GettyImages 99709642 300x199 China’s Dismal Anti Christian Human Rights Record

Small Christian church outside of Guiyang, Guizhou Province

While most of us had a peaceful and lovely Labor Day weekend, Mr. Obama had a tough few days. He was in Hangzhou, China, for the G20 meetings, and this summit gave Chinese President Xi Jinping a global stage to influence international policy. The G20 summit is an annual meeting of wealthy nations and the European Union to discuss key issues of the global economy. Although the G20 summit focuses primarily on international trade and investment, participating nations also dealt with environmental concerns and cyberspace controls. In fact, Mr. Obama, deliberately sidestepping Congress, “self-ratified” entry by the United States into the international climate-change agreement with China and other nations as he deposited the “instrument of acceptance” with United Nations Secretary General Ban-Ki Moon, who was also present. At that time, Mr. Obama stated, “Some day we may see this as the moment when we decided to save our planet.” Indeed we may. But the Chinese leadership did not give a warm welcome to Mr. Obama for his last trip to Asia as president. In what was widely viewed as a diplomatic snub, Mr. Obama was not even given a rolling airport staircase to exit from Air Force One, and there was no “red carpet” welcome either, which each of the other international leaders were given. In fact, Mr. Obama had to exit Air Force One from the rear of the airplane.

But this article is not about Mr. Obama’s foreign policy or about self-ratification of international agreements. Rather, I write about the current status of Christian believers in China. In the days leading up to the G20, the Rev. Bob Fu from the Texas-based China Aid (www.chinaaid.org), along with a delegation of other Chinese human rights activists, met with Mr. Obama’s National Security Advisor Susan E. Rice (of Benghazi video fame) at the White House. In their 80-minute meeting, they discussed the deteriorating conditions of human rights in China under President Xi, and the human rights activists urged Mr. Obama to confront Mr. Xi over what they have called China’s worst human rights crisis since the 1989 Tiananmen crackdown.

Rev. Bob Fu, China Aid’s president and a fearless critic of the Chinese Communist Party, stated the following:

As I explained to National Security Advisor Susan Rice during our meeting, China’s religious freedom and human rights situation remains at its worst since Chairman Mao’s Cultural Revolution in the 1960s. President Obama and his Administration have failed the millions of persecuted Chinese freedom fighters and religious minorities in the past seven years by pushing these issues into the back seat of his foreign policy agenda with China. [President Obama] should consider this his last opportunity to do something beyond his normal approach, not only raising the cases of numerous pastors, bishops and rights defenders who have been arbitrarily arrested, but making a strong public statement with our allies during his trip to Hangzhou. This will reaffirm Americans’ long term commitment to religious freedom, human rights and civil society as a vital link to sustainable economic prosperity and international security. The whole world will watch President Obama to see whether or not he will courageously lead this effort during the G20 Summit. China Aid urges President Obama and international leaders attending the summit to thoroughly address China’s human rights and religious freedom abuses in order defend those unjustly persecuted for their beliefs.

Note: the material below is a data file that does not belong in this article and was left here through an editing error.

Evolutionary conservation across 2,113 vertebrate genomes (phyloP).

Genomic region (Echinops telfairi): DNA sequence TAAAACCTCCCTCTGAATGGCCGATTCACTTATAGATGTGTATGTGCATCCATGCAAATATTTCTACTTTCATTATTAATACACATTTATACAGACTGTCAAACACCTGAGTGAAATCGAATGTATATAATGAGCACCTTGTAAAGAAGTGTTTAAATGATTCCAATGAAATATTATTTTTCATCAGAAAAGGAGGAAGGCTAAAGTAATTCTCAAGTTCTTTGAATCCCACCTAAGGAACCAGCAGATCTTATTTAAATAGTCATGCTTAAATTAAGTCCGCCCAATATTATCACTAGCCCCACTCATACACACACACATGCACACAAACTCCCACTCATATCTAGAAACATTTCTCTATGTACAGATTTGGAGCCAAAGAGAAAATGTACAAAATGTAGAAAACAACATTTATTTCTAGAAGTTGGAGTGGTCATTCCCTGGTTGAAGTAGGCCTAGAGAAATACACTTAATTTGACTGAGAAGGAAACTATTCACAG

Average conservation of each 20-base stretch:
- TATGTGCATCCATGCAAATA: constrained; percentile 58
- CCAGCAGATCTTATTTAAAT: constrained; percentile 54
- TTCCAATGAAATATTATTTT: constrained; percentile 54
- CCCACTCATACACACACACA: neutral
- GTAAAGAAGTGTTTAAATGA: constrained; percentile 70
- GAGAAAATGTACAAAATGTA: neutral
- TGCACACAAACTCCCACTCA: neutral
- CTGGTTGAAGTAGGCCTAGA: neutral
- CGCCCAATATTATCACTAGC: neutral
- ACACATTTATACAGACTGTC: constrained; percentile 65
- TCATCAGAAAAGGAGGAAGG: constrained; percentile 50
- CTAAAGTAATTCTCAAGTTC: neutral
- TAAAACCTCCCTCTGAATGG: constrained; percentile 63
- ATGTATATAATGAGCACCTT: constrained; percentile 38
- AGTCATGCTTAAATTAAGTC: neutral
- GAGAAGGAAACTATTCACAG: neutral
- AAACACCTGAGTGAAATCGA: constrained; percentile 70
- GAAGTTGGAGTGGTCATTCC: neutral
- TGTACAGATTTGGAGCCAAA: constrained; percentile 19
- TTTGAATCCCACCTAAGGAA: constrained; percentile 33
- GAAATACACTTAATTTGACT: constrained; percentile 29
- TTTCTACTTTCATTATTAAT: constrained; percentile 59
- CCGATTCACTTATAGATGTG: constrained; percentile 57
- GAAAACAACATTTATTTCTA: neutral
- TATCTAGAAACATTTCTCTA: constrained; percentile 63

Teng Biao, an exiled human rights lawyer who also participated in the meeting with Ms. Rice, said in an interview with the British newspaper Guardian that he had called on Mr. Obama to publicly speak out as well. In his interview, Mr. Teng said:

Especially since Xi Jinping came to power, many human rights lawyers and activists were detained and disappeared; many, many NGOs were shut down; and other civil society organizations, universities, media, internet, Christian churches and other religious groups were also targeted. It is obvious that the Chinese government has violated human rights and the current situation is very, very worrying.

Many of us may remember that Mr. Obama received the 2009 Nobel peace prize for his “extraordinary efforts to strengthen diplomacy and co-operation between peoples.” While we do not know what issues were brought up in the private meeting between Xi and Obama, there is no White House statement regarding China’s human rights record following the G20 summit. But it might also be that Mr. Obama and his Administration may not really believe that human rights in China, and especially the right of Chinese Christians, is really an important issue that needs to be promoted in a frank and public way. But there are dissidents in China who are incarcerated in Hangzhou, and local political activists were placed under house arrest in advance of the G20 summit to prevent them from speaking out. Of course, since Mr. Obama was snubbed anyway, stopping by the homes of one or two of the activists under house arrest for tea would show the Chinese communists that snubs can go two ways and make an important point as well. Please continue to pray for political and religious freedom in China, and especially for our persecuted Christian brothers and sisters who suffer daily.